Chicot the Jester HTML version

Chapter 21
When the Duc d'Anjou was gone, and had been followed by all the others, the three
Guises entered the vestry. Chicot, thinking of course this was the end, got up to stretch
his limbs, and then, as it was nearly two o'clock, once more disposed himself to sleep.
But to his great astonishment, the three brothers almost immediately came back again,
only this time without their frocks. On seeing them appear, the lad burst into so hearty a
fit of laughing, that Chicot could hardly help laughing also.
"Do not laugh so loud, sister," said the Duc de Mayenne, "they are hardly gone out, and
might hear you."
As he spoke, the seeming lad threw back his hood, and displayed a head as charming
and intelligent as wan ever painted by Leonardo da Vinci. Black eyes, full of fun, but
which could assume an expression almost terrible in its seriousness, a little rosy month,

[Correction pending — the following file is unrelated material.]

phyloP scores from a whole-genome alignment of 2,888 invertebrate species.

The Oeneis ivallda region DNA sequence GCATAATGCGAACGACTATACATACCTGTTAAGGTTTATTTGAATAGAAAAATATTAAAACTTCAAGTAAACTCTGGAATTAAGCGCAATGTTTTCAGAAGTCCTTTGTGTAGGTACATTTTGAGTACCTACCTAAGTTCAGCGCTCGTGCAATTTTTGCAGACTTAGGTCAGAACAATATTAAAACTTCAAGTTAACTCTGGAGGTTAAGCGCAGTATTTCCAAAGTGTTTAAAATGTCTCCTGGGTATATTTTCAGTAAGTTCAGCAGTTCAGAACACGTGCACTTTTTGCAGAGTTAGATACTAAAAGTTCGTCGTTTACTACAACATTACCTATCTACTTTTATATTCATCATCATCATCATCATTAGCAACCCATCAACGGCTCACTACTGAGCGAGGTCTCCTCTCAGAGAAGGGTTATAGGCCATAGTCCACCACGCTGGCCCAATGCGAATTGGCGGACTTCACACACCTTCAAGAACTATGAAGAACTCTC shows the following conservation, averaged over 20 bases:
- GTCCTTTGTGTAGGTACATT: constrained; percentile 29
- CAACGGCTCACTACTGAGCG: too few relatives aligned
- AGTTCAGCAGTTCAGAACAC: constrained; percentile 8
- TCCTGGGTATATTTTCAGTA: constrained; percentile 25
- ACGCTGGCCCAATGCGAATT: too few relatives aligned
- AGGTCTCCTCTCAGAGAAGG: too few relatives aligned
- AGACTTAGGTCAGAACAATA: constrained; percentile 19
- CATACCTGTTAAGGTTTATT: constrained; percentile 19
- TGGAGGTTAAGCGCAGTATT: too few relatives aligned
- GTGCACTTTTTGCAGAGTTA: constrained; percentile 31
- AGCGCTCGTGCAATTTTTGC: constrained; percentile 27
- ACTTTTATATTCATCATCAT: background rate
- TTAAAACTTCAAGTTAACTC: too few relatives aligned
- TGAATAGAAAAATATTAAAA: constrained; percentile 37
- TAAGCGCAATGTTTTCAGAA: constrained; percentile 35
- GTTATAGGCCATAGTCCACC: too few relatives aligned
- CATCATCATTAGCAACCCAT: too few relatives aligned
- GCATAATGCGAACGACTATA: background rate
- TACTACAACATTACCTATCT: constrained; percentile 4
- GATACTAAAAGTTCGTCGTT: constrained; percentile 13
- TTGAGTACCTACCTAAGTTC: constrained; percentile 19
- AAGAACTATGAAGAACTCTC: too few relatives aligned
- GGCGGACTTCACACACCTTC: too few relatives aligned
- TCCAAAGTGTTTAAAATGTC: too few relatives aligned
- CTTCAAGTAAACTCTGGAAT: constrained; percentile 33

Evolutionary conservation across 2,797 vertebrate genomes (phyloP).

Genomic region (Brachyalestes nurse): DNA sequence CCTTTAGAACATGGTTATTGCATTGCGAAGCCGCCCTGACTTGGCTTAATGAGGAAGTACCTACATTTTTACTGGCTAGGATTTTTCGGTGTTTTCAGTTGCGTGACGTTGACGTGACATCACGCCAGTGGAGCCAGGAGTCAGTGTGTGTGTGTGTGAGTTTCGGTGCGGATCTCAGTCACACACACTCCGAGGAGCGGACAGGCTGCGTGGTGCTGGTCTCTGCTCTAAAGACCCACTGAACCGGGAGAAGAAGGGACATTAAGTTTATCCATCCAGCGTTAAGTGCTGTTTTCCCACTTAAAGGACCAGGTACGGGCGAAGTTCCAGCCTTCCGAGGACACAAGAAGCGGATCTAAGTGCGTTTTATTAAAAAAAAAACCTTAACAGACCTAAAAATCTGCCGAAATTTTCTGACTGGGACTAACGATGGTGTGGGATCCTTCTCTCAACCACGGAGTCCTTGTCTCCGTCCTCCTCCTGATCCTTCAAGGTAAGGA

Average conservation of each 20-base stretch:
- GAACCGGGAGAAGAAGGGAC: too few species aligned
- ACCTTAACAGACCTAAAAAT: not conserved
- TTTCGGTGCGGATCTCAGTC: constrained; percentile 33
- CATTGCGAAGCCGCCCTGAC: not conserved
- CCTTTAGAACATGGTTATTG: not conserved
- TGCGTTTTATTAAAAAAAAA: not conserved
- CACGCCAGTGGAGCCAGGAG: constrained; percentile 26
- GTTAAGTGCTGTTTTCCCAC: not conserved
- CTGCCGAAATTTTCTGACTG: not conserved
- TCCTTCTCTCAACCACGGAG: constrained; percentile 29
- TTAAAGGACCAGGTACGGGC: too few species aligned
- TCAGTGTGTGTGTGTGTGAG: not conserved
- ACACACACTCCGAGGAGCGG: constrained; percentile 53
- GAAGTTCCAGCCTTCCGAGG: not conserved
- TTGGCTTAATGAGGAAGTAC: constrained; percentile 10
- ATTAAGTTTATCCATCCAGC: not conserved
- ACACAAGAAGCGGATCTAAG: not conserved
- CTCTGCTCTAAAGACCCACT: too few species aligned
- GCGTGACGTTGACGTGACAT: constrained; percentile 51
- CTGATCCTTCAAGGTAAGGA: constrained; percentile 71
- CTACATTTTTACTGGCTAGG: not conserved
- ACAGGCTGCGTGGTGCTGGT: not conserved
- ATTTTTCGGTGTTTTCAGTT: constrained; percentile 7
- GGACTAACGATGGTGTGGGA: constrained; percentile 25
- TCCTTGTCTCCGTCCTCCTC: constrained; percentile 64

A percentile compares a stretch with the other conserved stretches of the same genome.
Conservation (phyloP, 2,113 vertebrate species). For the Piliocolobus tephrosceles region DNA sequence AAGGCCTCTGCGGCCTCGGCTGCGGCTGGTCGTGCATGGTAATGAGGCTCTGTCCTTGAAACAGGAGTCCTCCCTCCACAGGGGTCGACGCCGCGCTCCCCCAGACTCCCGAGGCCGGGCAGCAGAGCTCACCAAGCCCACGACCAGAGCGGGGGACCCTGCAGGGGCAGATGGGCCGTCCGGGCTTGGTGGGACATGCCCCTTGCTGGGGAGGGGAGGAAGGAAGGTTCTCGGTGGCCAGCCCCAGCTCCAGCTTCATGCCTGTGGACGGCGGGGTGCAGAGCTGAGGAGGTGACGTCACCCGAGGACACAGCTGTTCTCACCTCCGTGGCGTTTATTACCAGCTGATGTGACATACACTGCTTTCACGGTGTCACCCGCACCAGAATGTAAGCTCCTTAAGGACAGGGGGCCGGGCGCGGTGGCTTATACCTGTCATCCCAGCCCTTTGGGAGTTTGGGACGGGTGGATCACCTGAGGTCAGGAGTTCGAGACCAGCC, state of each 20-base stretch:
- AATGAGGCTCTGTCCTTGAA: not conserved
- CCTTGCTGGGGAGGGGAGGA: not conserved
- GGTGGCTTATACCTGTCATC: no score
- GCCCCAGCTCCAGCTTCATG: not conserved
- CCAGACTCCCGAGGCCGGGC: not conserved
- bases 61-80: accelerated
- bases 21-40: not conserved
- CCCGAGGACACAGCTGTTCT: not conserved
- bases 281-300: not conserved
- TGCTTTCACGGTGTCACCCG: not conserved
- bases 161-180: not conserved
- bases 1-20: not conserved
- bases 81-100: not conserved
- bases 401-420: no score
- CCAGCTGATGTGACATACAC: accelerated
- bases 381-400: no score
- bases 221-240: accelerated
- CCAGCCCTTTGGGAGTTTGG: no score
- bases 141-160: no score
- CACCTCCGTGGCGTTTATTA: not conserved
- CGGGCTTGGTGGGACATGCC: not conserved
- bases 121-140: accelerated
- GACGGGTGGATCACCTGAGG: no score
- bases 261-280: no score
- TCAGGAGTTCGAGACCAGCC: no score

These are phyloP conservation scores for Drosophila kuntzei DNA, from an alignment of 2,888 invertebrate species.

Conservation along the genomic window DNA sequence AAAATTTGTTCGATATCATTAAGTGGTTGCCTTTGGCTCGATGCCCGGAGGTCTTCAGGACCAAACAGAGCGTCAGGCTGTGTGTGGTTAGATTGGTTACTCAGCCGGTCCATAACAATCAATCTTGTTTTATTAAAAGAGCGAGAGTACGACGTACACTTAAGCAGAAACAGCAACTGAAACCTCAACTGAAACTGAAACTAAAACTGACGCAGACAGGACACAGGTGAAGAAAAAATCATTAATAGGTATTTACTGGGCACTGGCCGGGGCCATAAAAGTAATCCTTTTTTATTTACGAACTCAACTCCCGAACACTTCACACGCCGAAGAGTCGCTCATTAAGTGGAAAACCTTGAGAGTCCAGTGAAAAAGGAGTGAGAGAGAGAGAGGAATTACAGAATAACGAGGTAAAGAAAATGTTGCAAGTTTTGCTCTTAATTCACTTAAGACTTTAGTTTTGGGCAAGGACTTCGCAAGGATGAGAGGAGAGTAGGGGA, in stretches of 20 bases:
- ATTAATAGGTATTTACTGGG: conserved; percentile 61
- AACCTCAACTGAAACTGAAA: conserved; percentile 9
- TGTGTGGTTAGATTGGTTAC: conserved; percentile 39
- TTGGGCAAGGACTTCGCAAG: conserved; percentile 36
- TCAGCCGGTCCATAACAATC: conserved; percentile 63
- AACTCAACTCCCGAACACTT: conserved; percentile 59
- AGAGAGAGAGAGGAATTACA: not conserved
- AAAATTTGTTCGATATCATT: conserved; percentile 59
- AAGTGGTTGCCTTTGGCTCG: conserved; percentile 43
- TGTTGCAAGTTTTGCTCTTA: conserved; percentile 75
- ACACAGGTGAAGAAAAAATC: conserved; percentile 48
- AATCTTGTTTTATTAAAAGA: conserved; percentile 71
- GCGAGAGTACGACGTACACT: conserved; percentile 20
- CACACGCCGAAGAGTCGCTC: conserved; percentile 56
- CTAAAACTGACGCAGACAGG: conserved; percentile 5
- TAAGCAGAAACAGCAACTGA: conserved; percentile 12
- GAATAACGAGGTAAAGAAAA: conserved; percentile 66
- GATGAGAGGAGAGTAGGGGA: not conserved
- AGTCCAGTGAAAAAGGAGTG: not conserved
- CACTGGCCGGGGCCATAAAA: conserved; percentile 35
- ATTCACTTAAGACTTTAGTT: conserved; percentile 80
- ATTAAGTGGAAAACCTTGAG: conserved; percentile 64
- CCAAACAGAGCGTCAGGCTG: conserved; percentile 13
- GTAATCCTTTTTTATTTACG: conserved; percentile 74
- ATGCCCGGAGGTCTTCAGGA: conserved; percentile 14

and a round chin terminating the perfect oval of a rather pale face. It was Madame de
Montpensier, a dangerous syren, who had the soul of a demon with the face of an
"Ah, brother cardinal," cried she, "how well you acted the holy man! I was really afraid
for a minute that you were serious; and he letting himself be greased and crowned. Oh,
how horrid he looked with his crown on!"
"Never mind," said the duke, "we have got what we wanted, and François cannot now
deny his share. Monsoreau, who doubtless had his own reasons for it, led the thing on
well, and now he cannot abandon us, as he did La Mole and Coconnas."
Chicot saw that they had been laughing at M. d'Anjou, and as he detested him, would
willingly have embraced them for it, always excepting M. de Mayenne, and giving his
share to his sister.
"Let us return to business," said the cardinal, "is all well closed?"
"Oh, yes!" said the duchess, "but if you like I will go and see."
"Oh, no; you must be tired."
"No; it was too amusing."
"Mayenne, you say he is here?"